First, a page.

High Court judge refuses social services bid to change name of boy named ‘Mia’

A High Court judge has refused to give council social services staff permission to change the forename of a boy called “Mia”.

Mr Justice Cobb heard that the boy, who is approaching his first birthday, was in council care.

The boy’s mother had registered his first name as “Mia”, the judge was told.

Council staff asked for permission to change the name because they thought he would be teased.

But Mr Justice Cobb has ruled against them, after considering arguments at private hearing in the Family Division of the High Court in Leeds.

The judge has outlined details of the case in a written ruling published online.

He said the boy could not be identified in media reports of the case – and he has not named the council involved.

Lawyers representing the council had argued that the boy was “likely to suffer significant emotional harm” as a result been given a name “that is predominantly considered to be a female name”.

The boy’s father was against the name Mia, but his mother wanted her “choice of name” to remain “undisturbed”.

“Tradition is not the same as it used to be, and Mia can be whoever or whatever he wants to be,” she told the judge.

“I want this name to remain his registered name.”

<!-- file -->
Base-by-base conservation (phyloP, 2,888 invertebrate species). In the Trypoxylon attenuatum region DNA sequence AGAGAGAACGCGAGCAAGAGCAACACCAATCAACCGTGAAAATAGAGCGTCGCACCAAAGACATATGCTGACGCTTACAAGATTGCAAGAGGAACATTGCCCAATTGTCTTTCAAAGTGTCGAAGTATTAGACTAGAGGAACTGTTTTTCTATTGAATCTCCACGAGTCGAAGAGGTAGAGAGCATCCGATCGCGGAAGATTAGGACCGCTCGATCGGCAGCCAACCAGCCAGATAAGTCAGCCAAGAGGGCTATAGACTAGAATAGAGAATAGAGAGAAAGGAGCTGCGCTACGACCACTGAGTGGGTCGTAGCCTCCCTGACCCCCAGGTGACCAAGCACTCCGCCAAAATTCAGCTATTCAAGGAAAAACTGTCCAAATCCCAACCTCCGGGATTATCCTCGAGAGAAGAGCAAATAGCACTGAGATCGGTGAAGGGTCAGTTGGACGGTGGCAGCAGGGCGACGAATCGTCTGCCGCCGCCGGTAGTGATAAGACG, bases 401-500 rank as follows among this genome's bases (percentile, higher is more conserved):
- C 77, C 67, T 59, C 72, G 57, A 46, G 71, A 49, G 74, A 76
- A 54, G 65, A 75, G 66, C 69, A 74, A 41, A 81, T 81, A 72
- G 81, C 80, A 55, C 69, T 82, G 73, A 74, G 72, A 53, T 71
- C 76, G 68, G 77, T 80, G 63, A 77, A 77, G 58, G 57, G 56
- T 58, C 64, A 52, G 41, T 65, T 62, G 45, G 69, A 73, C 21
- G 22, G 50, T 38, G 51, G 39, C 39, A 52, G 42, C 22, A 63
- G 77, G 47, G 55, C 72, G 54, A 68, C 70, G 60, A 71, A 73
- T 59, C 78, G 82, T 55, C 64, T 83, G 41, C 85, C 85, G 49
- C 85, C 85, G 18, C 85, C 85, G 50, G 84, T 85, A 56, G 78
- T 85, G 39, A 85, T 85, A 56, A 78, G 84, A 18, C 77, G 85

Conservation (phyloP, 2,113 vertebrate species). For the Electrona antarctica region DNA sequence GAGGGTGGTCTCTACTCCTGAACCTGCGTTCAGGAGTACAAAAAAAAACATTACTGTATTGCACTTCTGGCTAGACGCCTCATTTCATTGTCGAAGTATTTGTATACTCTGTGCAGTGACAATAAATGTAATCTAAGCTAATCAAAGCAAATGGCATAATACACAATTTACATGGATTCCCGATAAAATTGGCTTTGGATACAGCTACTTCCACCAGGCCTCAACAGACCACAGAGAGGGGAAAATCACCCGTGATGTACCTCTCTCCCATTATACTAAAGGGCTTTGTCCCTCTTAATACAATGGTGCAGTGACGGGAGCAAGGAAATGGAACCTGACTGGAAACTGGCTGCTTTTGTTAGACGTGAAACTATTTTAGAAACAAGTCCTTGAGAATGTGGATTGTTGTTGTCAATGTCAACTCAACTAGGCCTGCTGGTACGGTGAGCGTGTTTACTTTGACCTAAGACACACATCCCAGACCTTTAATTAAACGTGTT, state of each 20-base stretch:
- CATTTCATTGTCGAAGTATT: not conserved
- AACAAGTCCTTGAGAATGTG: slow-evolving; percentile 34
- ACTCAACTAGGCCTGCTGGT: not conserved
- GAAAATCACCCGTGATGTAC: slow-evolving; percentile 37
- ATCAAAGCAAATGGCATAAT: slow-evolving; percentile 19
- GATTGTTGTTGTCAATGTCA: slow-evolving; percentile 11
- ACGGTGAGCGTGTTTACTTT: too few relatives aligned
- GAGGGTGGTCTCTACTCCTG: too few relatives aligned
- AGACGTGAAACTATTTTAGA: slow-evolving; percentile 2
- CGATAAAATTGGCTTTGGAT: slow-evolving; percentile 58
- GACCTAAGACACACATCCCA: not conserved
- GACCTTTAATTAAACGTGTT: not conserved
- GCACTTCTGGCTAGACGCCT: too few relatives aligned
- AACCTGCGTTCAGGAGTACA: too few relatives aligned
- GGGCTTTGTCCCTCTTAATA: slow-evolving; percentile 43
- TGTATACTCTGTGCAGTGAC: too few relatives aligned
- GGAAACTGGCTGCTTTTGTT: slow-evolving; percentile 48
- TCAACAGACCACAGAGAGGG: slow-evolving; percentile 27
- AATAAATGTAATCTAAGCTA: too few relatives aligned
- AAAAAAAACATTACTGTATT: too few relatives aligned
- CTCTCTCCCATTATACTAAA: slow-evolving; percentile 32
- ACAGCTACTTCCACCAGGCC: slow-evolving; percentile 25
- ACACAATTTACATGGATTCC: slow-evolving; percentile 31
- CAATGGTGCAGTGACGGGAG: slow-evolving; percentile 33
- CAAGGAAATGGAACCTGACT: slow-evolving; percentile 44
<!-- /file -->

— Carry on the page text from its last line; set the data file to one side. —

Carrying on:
Mr Justice Cobb said he was not persuaded that the fears of council staff were justified.

“It is submitted on behalf of the local authority that such a name may attract ridicule or teasing and by consequence is capable of having a negative impact on his self-esteem as he grows up,” said the judge.

“The local authority wishes the court’s permission to change his forename.”

He added: “I … find myself unpersuaded that there are reasonable grounds for believing that (the boy) will suffer significant emotional harm in the school and community in which he will live simply by having the forename of Mia.”

The judge said a “vast range of forenames” were used in “today’s multi-cultural and diverse society”.

“Popular culture continues to influence parents’ baby name choices year by year,” he said.

“There are many forenames in common currency now which would not have been thought of five or 10 or so years ago.

The judge went on: “I accept the mother’s argument, that ‘tradition is not the same as it used to be…’ ”

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